Time for talk is over - New Zealand Rugby must be ruthless with review reality
OPINION: New Zealand Rugby deserves respect for taking responsibility to identify the problems that plague the national game but it now must be ruthless in rectifying them.
The findings of rugby's "Respect and Responsibility" review were unveiled in Auckland on Thursday.
They represent a good deal of honesty and should be viewed that way rather than some form of navel-gazing.
This wasn't an in-house whitewash, a criticism pointed at some previous reviews coming out of a headquarters that has cynically been referred to as "The Kremlin".
This was an independent review. Importantly, it was headed by a woman and had four other women among the eight people on the high-quality panel.
Here are the names for a reminder of the sort of people involved in this.
The panel was led by Kathryn Beck, the Law Society president, who was joined by Sport NZ board member and former netball administrator Jackie Barron, New Zealand Cricket and Hurricanes board member Liz Dawson, former World Anti-Doping Agency head David Howman, HR and communications executive Kate Daly, All Black greats Michael Jones and Keven Mealamu, former All Blacks doctor Dr Deb Robinson, and Olympic gold medallist Lisa Carrington.
Yes there are rugby names involved, but there needed to be, in digging around the background, principles and priorities of the sport. The panel required some balance to avoid the feel of a witch-hunt.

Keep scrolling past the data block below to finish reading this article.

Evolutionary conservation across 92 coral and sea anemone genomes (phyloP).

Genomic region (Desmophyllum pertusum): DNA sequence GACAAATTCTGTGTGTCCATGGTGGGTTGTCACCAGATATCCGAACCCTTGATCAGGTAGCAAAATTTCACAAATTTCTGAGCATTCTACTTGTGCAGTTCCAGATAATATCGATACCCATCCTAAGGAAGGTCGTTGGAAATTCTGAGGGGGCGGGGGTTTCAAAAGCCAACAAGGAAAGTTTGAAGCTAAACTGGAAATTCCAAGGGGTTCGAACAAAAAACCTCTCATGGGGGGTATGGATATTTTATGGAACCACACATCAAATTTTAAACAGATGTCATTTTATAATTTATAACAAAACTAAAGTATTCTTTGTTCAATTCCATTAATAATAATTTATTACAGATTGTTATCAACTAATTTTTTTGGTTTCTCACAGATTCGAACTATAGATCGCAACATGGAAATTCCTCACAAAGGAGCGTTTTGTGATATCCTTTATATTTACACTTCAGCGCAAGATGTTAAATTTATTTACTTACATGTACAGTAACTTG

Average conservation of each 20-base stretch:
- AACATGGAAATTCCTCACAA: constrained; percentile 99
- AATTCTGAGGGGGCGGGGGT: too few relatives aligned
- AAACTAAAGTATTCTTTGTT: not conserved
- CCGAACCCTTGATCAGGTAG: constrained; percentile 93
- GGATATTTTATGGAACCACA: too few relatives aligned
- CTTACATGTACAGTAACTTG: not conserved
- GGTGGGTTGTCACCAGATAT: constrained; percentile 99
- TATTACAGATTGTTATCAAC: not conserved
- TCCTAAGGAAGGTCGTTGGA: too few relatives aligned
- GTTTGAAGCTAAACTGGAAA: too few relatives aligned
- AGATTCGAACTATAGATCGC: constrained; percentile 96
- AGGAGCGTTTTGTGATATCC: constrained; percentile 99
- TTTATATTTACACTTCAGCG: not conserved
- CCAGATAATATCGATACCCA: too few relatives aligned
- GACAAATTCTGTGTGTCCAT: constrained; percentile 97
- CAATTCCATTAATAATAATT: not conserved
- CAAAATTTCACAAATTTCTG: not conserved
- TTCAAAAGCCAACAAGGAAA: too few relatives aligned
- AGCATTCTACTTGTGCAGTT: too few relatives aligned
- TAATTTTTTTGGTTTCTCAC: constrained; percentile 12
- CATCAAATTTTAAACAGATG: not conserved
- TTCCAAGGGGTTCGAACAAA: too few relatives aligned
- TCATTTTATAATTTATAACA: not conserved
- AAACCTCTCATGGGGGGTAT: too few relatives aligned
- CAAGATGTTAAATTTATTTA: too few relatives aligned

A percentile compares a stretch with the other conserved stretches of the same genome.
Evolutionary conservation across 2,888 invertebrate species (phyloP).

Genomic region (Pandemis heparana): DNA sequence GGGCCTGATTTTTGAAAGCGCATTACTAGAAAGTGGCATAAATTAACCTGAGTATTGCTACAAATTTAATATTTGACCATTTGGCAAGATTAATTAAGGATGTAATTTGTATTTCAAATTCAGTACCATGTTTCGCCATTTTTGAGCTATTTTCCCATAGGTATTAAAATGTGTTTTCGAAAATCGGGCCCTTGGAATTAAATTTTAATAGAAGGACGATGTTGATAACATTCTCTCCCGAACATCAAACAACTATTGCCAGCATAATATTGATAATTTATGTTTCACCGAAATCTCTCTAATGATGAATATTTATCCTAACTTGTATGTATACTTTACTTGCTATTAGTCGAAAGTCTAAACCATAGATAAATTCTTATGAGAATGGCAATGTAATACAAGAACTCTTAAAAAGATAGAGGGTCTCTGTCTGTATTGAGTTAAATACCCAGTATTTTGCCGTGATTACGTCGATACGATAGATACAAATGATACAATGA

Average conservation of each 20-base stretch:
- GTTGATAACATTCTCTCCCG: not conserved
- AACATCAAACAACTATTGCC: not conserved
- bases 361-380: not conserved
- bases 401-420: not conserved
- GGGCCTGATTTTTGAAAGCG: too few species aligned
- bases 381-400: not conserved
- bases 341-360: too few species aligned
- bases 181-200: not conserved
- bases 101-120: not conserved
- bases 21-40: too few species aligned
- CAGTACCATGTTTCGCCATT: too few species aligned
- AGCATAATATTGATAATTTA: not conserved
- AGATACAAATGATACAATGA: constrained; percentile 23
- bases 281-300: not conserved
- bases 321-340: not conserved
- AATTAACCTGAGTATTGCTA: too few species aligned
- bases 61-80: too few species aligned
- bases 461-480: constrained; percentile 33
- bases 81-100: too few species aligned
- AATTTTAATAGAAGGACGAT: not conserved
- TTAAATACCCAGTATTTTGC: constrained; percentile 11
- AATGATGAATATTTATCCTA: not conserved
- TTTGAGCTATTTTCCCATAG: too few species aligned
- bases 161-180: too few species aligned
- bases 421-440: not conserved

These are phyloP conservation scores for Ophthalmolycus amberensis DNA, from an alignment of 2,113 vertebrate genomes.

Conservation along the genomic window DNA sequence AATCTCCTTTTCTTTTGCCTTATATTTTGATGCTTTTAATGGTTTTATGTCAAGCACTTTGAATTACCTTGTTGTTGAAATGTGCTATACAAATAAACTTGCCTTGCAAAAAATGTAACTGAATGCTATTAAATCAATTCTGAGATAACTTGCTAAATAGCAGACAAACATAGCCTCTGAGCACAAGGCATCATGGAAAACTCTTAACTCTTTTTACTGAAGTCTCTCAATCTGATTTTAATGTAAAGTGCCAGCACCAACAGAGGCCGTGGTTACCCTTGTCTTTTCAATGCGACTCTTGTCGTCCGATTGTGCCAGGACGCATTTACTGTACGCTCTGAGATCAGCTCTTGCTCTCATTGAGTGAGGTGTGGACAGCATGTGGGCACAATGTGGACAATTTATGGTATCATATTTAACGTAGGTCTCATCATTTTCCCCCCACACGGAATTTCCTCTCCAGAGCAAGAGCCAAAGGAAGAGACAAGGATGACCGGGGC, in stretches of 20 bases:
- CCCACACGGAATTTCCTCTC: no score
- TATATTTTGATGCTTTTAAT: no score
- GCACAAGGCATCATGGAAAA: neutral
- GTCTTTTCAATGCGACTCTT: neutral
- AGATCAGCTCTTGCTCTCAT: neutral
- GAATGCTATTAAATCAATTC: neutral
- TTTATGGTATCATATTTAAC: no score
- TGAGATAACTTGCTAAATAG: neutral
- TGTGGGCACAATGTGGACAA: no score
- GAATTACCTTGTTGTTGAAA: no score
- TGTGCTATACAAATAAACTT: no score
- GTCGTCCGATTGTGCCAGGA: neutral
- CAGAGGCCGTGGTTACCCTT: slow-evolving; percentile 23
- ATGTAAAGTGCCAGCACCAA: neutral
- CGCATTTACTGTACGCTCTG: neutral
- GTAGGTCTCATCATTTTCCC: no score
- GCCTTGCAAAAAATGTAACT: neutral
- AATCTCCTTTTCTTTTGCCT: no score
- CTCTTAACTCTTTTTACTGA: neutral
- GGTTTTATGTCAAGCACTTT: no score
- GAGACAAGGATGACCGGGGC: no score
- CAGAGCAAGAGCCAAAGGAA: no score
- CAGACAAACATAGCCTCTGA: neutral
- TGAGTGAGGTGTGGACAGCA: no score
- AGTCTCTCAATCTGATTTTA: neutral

But you didn't need to be a rocket scientist to realise the basis of most of the problems in a sport supposedly trying to find a new universe.
Alcohol abuse is an ever-present danger, attitudes to women need to change, and basically, as is often the case when large numbers are involved, a few bad apples tend to spoil the annual harvest.
There are a lot of words to digest in this weighty document and we heard a lot of talk in Thursday's presentation.
Now is the time for a lot of action.
But just like the report itself, this won't happen overnight.
The tone of the document could, indeed, require a generational adjustment. But the seeds of sense in the report's pages need to be planted immediately and nurtured carefully.
They have the ability to see New Zealand's treasured game prosper.
But for all the honest intent involved in this process, don't expect rugby to ever be totally squeaky clean.
The game is, after all, a reflection of our society and will attract some bad individuals as well as the good people that dominate it.
And sadly, just like society, it is often the bad folk who grab the attention.